Women’s mean age at first birth steeply increased by as many as 4–5 years during the second half of the twentieth century throughout Europe and the United States, and was accompanied by an overall increase in educational attainment. It has been argued that the educational expansion is largely responsible for fertility postponement for a number of reasons. Being enrolled in education may, for example, lead to postponement of childbearing because combining student and mother roles is difficult, given that they both entail time-intensive tasks. Continue reading
Dear friends and colleagues,
The 25th Annual Postgraduate Population Studies Conference (PopFest) will take place in Stockholm May 31st – June 2nd 2017. The call for papers is now open. PopFest is an annual Population Studies conference for PhD students organized by fellow PhDs. It provides an excellent opportunity to bring together researchers from various Social Science disciplines such as Demography, Sociology, Human Geography, Politics, Urban Planning, Social Anthropology, Social Statistics and other related fields.
How many people in the world today are extremely poor? This simple question is, perhaps unsurprisingly, extremely difficult to answer. However, since 1990, The World Bank has attempted to provide an answer by publishing comprehensive estimates of “extreme poverty” that are now widely used to monitor and appraise global policy and poverty reduction strategies. This is the well-known “dollar-a-day” international poverty line, based originally on a sample of developing country’s national poverty lines from the 1980s. (The so-called “dollar-a-day” now stands at $1.90 per day in light of updated global price data.)
Since the 1980s, policies have increasingly encouraged housing provision by the private market. Programs to de-commodify housing such as rent regulations or social housing programs have gradually been terminated and replaced by policies to promote the delivery of housing through profit-making actors. Selling or demolishing social housing, liberalizing rents, or promoting homeownership have come to dominate the policy landscape, not just in Britain or the US, but also across many Western European countries. Programs such as the British Right-To-Buy, HOPE VI in the US, or the Dutch urban restructuring program are widely known, if only exemplary of this wider trend.
Some pretty striking cross-local-authority correlations have been reported in the media since the referendum result was announced. For example, the percentage voting Leave appears to have a strong negative relationship with both average education and average income across local authorities.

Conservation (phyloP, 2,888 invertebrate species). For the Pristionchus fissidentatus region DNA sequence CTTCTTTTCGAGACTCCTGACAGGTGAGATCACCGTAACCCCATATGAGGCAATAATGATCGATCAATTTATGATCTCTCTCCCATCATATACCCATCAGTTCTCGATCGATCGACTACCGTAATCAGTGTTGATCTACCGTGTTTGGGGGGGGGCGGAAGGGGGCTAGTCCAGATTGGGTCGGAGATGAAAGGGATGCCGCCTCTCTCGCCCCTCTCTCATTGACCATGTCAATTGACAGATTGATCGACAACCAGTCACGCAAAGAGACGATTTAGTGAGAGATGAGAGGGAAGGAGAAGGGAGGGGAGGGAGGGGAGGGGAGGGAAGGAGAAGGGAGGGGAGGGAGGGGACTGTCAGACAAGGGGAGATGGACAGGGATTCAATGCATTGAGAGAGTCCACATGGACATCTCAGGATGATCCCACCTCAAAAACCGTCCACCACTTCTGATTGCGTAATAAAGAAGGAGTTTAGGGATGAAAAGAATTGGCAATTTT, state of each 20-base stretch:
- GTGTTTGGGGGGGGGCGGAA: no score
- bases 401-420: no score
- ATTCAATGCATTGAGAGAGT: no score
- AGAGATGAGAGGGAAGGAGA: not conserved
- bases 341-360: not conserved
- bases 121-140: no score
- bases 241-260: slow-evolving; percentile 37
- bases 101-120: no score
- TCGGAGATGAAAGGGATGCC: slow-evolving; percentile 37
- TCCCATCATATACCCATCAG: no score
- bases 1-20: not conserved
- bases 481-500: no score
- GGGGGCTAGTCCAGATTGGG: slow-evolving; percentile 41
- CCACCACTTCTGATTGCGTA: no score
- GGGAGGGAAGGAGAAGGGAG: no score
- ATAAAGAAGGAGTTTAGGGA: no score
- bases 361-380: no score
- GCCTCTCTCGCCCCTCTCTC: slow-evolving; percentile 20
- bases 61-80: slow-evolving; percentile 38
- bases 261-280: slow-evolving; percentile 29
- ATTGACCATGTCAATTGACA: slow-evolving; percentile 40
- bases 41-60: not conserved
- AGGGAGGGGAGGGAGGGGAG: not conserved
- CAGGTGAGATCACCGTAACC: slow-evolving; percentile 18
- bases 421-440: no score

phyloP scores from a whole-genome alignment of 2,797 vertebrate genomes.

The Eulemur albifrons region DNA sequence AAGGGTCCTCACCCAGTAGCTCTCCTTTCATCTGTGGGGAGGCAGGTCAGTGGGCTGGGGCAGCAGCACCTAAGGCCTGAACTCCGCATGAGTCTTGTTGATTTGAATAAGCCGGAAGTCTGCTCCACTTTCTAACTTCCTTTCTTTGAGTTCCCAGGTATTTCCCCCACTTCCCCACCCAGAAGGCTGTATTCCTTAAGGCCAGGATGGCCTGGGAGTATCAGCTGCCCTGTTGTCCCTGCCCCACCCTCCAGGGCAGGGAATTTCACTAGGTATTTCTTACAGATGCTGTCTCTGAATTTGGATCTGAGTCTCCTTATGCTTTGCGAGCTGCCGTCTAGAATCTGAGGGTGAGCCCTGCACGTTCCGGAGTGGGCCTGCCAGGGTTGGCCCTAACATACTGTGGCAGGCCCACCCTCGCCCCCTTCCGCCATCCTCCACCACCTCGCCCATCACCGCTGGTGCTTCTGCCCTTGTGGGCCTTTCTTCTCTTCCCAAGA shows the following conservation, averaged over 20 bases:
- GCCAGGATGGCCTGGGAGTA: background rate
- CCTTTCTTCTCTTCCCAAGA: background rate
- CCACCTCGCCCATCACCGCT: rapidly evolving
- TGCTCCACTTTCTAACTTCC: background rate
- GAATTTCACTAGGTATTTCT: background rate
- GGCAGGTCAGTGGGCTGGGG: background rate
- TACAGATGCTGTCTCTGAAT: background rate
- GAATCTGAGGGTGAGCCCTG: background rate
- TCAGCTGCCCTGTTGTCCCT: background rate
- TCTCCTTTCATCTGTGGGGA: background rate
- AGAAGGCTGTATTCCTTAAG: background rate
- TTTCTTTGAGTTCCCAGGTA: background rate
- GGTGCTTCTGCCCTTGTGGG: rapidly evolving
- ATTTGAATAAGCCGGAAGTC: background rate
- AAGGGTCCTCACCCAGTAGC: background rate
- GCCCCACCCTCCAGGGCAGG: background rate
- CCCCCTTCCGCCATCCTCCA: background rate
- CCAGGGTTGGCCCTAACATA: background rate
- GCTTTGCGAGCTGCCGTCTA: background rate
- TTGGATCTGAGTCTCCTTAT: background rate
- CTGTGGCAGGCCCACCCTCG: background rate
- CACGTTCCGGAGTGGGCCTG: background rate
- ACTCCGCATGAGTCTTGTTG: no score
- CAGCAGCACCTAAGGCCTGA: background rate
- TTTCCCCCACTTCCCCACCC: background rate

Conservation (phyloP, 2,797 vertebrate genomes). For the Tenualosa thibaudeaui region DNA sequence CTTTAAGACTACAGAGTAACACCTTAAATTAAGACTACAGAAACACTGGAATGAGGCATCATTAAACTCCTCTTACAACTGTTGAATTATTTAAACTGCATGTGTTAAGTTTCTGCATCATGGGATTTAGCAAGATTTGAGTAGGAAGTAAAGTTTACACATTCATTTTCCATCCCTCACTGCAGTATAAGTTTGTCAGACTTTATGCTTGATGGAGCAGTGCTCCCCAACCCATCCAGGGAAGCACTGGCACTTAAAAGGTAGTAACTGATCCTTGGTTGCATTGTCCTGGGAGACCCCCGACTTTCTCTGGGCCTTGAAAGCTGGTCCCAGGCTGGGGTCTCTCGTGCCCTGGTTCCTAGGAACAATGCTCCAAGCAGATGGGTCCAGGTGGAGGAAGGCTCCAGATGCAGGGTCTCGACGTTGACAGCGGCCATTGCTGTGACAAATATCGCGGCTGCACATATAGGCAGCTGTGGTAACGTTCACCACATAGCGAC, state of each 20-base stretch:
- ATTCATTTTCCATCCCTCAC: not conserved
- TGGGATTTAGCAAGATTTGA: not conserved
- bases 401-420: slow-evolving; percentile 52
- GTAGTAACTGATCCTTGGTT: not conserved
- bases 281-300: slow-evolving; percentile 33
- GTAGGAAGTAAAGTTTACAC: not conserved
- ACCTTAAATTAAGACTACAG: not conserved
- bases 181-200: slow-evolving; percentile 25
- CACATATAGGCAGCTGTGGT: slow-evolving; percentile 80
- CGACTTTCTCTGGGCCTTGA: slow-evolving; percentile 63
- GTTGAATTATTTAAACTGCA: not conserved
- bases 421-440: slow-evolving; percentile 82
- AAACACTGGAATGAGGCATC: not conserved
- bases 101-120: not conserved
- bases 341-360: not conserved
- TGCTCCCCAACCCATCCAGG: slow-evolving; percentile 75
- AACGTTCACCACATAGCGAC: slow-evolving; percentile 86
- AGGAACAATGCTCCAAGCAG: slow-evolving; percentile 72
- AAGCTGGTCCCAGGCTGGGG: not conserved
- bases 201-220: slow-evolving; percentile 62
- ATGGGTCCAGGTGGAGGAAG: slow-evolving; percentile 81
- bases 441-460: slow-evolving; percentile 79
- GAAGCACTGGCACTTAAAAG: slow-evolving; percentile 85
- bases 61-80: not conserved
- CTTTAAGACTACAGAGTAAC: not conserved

As Britain prepares to go to the polls for the EU referendum, immigration is a key issue. Those worried by the adverse economic effects of an ageing population sometimes claim that immigration can offset these effects by increasing the proportion of working-age people. It is a claim challenged by a new study of long-term trends by Michael Murphy published in the journal Population Studies.
Couples’ fertility control is most often perceived as a rational decision-making process, thereby assuming that people – and women in particular – who want to prevent conception will rely on the most effective method available. Accordingly, it is argued that the introduction of hormonal methods in advanced economies was paralleled by a linear transition from irrational ineffective methods to rational effective ones.
In the United States, just under half (48.1%) of partnered women aged 25–44 using contraception rely on sterilization for fertility control. In our recent study, Gender, Class, and Contraception in Comparative Context: The Perplexing Links between Sterilization and Disadvantage (2016), Megan Sweeney and I show that levels of contraceptive sterilization are similarly high in Australia (39.6% of partnered women aged 25–44 using contraception), but they tend to be much lower and more variable across Europe. With the exception of Australia and Belgium, female sterilization is more common than male sterilization in all of the countries studied (Austria, Bulgaria, France, Georgia, Germany, Romania, Russia, and the United States), despite the latter being simpler, more effective, less often regretted, more economical, and having lower rates of minor and major complications.
Today’s retirees are a cohort where the husband has traditionally been the dominant breadwinner. As such, family migration for this generation demonstrates the powerful role of the husband in the decision to move. Decisions were influenced by the husband’s employment, career and earning capacity with the wife/female partner widely acknowledged as a ‘trailing wife’, ‘tied mover’ or ‘married to her husband’s job’. In other words, she was prepared to move for the sake of her husband’s career even if it resulted in a negative effect on her own employment prospects.
There is a well-established empirical association between parental age and children’s well being. Typically, children of teenage parents and parents with a very late age at first birth are worse off in terms of their socio-economic status and (mental) health compared to children of 20-35 years old mothers. So far, this relationship has been attributed to unstable relationships of young parents and their low economic resources as well as the decreasing (physical) health of older parents which, for example, may complicate conception, pregnancy and birth (for an excellent demographic introduction into the topic please check out the dissertation of Alice Goisis at LSE: http://etheses.lse.ac.uk/844/).